A Chinese asset manager quietly adds some well-connected investors ahead of its IPO

Grandpa Jiang.
Grandpa Jiang.
Image: AP Photo/Ng Han Guan
We may earn a commission from links on this page.

If China’s Cinda Asset Management wanted to line up some influential stakeholders ahead of a planned $3 billion IPO, it couldn’t have done much better than quietly signing up one fund owned by the grandson of former Chinese Jiang Zemin and another stacked with former Western political leaders like George H.W. Bush.

The South China Morning Post broke news on Tuesday that Cinda, which sold a 10 percent stake to UBS, Citic Capital and Standard Chartered for about US$1 billion a year ago, has two new indirect investors: Boyu Capital, whose investors include Jiang Zhicheng and billionaire Hong Kong tycoon Li Ka-shing; and Carlyle Group, the US-based private equity group with a roster of heavyweight advisors. UBS sold part of its Cinda holdings to Carlyle, and Citic sold a partial stake to Boyu, sources told the SCMP.

Cinda was one of four companies formed in the late 1990s when China restructured its banking industry, with Cinda taking on the bad loans of China Construction Bank. It’s not entirely clear what became of the underperforming debt, and analysts suspect a large portion remains on Cinda’s books, in part because they wanted extremely high prices for the debts from foreign investors. That legacy has persisted, even as the firm has expanded into underwriting and bond sales. As Quartz’s Naomi Rovnick reported in 2010 for the SCMP:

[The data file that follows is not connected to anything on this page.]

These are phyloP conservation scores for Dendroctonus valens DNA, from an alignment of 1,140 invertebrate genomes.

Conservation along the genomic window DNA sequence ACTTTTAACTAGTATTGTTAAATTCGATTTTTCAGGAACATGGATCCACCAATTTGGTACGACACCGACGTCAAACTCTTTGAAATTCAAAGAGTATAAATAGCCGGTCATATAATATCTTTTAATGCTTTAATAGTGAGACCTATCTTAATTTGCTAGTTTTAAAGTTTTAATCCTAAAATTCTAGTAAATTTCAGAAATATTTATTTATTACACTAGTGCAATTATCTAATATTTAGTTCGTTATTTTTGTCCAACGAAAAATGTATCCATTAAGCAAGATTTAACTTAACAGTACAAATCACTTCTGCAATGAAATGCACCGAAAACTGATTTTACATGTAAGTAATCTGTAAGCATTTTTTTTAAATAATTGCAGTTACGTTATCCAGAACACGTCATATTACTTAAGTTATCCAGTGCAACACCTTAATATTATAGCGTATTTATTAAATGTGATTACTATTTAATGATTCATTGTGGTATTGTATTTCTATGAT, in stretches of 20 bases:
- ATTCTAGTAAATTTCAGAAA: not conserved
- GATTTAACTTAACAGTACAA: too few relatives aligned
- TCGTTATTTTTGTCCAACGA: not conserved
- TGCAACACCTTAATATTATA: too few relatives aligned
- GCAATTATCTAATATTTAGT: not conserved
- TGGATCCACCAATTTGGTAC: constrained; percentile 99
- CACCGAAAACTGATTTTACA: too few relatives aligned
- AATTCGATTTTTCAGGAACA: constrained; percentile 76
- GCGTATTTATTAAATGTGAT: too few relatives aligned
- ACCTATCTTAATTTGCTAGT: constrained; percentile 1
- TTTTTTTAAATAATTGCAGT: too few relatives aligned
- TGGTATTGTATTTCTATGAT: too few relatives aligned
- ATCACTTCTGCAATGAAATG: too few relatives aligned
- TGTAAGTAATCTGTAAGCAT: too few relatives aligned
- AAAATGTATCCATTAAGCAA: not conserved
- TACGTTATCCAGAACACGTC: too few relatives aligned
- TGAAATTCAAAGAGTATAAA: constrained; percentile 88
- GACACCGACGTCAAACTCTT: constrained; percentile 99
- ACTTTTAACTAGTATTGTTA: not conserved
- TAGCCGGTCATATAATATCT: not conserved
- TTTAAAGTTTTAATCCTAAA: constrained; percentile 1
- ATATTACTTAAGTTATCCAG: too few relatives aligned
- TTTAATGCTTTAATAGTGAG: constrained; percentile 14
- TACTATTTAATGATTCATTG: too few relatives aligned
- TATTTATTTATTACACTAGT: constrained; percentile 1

The four asset management companies have a politically sensitive job. They have to sell the bad loans they acquired. But they do not want international firms to make too much profit from restructuring state-owned firms.

Cinda’s finances remain opaque. According to Reuters, the asset manager was profitable at the end of 2011. Whether or not it still holds impossible-to-sell bad loans is unclear. Chinese publication Caixin reported last June that Cinda was in line for a capital injection from the Chinese government ahead of its IPO. That may well have involved the Beijng government paying Cinda for its old bad debts, as happened with state-owned bank Agricultural Bank of China before its 2010 listing.

Nevertheless, Hong Kong retail investors will likely be more focused on the blue-chip credentials of Cinda’s new backers. Li Ka-Shing is well known as a “cornerstone” investor who the locals have nicknamed “Superman” for his moneymaking skills. They queue up to follow his financial decisions. And nothing conveys the tacit approval of China’s government like the presence of a princeling who calls the still-influential Jiang Zemin “grandpa.”

Additional reporting by Naomi Rovnick.